If you feel that you’re not sleeping well, but can’t work out why, you may have a sleep disorder. Dr Giselle Withers (clinical psychologist) and Dr David Cunnington (sleep physician) discuss common sleep symptoms people present with and the different sleep disorders.
- 00:00 – 02:21 What are common symptoms and sleep disorders seen in the clinic?
Dr Giselle Withers is a Clinical Psychologist with over 15 years experience working across private and public health services in Australia and in the UK. Giselle has years of experience with yoga and also runs mindfulness groups online and at the Melbourne Sleep Disorders Centre. For information on mindfulness classes, check out Giselle’s site, A Mindful Way.
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Giselle Withers: So David, in your work as a sleep physician at Melbourne Sleep Disorders Centre, you see a range of different sleep problems. Can you describe a few of those and some of the common problems people present you with?
David Cunnington: People come for a range of different reasons and in terms of symptoms, it often breaks down to:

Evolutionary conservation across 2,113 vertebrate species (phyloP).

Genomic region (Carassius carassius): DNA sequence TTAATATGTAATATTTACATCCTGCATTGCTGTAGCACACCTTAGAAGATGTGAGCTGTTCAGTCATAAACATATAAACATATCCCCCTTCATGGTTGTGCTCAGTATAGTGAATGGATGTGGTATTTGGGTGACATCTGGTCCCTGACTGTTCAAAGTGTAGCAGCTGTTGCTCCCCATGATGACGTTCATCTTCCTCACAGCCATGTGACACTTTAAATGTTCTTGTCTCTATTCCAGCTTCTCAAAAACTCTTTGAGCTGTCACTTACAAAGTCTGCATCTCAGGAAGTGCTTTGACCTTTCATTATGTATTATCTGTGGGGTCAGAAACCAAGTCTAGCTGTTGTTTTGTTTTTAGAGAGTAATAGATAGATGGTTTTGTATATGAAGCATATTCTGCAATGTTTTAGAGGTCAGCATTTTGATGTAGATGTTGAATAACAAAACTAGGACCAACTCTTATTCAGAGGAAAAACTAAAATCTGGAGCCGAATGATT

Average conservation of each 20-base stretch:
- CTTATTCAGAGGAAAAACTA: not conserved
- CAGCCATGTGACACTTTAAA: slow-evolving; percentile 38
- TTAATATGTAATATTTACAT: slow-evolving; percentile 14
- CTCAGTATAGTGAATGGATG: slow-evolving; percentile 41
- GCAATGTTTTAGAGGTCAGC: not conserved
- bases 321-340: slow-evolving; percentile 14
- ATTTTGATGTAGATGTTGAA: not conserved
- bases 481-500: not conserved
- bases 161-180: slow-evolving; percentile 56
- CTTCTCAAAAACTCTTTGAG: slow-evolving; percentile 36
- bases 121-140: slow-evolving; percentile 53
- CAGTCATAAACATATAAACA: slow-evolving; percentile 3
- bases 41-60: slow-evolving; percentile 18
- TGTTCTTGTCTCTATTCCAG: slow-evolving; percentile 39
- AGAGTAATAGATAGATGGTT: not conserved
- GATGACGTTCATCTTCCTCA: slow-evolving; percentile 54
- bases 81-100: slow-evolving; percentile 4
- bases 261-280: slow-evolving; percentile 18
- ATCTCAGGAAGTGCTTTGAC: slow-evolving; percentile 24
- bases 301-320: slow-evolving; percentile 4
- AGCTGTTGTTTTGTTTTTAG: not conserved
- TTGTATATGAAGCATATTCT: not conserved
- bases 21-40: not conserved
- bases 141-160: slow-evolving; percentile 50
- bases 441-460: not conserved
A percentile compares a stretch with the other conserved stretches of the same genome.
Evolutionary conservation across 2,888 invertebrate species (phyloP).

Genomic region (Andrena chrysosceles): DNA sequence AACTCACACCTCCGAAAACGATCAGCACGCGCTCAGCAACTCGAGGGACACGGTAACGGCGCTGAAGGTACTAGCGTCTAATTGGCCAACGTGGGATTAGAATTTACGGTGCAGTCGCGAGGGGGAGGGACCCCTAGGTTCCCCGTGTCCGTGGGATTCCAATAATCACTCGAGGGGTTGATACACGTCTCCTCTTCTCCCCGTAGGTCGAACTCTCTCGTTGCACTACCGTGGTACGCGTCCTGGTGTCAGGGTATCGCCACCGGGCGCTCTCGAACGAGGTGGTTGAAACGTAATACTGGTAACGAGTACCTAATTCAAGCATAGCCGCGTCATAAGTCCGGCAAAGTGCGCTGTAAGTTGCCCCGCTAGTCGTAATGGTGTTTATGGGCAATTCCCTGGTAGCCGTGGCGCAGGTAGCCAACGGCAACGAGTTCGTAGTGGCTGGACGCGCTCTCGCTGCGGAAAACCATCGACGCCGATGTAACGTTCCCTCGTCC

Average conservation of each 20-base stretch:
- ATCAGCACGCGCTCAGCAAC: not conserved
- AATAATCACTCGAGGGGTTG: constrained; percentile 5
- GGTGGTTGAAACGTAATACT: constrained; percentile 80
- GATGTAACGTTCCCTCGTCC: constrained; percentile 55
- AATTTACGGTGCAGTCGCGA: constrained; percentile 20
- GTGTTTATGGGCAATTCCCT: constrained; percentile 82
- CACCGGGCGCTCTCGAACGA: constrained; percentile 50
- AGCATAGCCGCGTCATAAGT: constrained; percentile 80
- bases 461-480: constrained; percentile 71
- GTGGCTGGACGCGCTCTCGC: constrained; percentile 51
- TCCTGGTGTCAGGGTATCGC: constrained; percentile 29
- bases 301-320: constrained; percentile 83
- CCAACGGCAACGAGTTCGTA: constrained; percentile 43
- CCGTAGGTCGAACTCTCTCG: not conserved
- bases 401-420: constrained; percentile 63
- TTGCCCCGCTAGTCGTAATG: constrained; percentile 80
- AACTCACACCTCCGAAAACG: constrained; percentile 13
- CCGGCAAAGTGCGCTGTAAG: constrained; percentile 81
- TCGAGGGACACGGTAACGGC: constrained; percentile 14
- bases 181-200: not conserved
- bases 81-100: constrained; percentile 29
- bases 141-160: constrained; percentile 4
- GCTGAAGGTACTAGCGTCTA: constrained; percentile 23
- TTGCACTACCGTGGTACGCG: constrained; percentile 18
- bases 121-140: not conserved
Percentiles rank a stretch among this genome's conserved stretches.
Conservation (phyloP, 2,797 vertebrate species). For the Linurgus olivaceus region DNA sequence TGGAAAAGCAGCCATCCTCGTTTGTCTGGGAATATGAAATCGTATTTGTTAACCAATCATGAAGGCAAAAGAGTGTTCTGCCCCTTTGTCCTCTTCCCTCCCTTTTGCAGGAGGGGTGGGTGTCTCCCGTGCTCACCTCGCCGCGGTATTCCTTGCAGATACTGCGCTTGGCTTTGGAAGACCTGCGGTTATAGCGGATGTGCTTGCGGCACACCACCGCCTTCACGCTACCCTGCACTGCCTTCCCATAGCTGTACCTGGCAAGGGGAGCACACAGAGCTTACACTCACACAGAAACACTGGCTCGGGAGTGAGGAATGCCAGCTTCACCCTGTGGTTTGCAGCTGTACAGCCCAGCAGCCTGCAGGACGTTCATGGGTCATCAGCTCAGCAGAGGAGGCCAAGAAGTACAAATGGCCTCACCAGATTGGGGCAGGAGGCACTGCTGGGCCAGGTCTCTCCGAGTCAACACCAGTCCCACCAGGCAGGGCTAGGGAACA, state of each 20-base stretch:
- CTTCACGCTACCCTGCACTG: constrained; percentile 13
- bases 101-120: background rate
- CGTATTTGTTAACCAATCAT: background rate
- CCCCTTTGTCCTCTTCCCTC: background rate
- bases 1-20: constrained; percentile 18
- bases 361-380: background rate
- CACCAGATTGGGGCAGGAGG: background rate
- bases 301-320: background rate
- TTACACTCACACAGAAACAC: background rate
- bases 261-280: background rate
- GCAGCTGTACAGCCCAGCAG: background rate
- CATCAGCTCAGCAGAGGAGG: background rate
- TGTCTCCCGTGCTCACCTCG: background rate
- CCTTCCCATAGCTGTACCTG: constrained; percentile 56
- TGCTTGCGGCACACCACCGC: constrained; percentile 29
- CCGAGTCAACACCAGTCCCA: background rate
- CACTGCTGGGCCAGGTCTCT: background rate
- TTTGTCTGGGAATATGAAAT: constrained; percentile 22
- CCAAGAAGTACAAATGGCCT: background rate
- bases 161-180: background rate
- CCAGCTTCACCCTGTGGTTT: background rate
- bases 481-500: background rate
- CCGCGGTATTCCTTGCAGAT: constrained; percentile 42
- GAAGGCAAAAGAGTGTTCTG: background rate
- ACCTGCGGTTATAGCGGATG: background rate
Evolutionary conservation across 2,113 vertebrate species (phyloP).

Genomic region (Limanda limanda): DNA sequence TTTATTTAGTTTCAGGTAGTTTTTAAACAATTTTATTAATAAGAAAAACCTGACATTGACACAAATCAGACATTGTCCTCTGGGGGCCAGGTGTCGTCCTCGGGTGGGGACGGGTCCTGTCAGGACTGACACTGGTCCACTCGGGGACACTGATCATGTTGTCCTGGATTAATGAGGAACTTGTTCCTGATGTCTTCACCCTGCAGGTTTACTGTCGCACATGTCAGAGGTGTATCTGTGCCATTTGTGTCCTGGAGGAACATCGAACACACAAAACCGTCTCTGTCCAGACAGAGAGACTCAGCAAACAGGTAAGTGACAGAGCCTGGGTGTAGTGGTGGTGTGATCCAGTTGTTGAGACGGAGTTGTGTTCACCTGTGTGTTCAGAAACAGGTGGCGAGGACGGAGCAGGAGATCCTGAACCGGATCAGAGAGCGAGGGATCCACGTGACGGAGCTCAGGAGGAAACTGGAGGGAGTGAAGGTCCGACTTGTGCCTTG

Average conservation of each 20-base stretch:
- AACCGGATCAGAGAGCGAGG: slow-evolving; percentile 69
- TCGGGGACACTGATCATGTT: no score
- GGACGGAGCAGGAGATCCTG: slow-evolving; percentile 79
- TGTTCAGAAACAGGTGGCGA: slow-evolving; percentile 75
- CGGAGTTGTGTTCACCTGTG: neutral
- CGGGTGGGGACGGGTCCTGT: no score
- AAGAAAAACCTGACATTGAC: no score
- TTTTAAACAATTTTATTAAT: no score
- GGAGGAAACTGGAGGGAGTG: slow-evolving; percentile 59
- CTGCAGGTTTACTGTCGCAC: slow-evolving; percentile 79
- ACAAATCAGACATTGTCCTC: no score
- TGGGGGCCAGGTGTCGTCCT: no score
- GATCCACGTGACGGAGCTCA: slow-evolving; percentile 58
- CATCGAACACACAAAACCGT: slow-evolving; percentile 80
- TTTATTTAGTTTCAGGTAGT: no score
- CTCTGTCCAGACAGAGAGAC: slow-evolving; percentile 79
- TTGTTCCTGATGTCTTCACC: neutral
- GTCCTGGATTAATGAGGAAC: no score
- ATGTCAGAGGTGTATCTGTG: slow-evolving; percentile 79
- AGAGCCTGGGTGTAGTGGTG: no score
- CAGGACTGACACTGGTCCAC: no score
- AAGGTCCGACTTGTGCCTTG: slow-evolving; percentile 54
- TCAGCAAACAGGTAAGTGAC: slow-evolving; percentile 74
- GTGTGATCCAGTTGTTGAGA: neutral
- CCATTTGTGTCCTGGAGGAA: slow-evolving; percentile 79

- I’m having trouble sleeping, getting to sleep, staying asleep
- I’m feeling tired so I’m feeling that sleep is not working for me, or
- Strange things are happening during sleep and that’s often sort of a patient level of what the symptoms are clustered to
When we try and think of it about what the sleep disorders are or the different styles of sleep disorders, we really group them into one group called hypersomnia and that’s really excessive sleepiness conditions where people are feeling more tired than they expect to and it’s not because of something else.
Then there’s the insomnias where people have trouble getting to sleep, trouble staying asleep and another form of insomnia can be just feeling like sleep is not as restorative as what it could be or feeling that sleep is close to the surface. There are circadian rhythm disorders which are body clock disorders so people can’t get to sleep at the right time or can’t wake up at the right time.
Then there’s what we call parasomnias. Think of those as funny things that happen at night and movements that happen at night. So while people who are asleep, they may be sleepwalking or sleep-talking or twitching legs or yelling out. It’s actually surprisingly common but often people don’t talk about it much and then the other group of disorders we see is people who just feel like they’re not sleeping well in conjunction with other sleep problems or health problems, be it physical health and mental health, so depression and not sleeping well or arthritis and pain and not sleeping well.
Then there’s a separate group again of sleep breathing disorders.They include snoring and sleep apnea. Sometimes people just get a sense that I’m snoring or my partner said I stop breathing at night and I feel like I’m not sleeping well.
Giselle Withers: Great, thank you.
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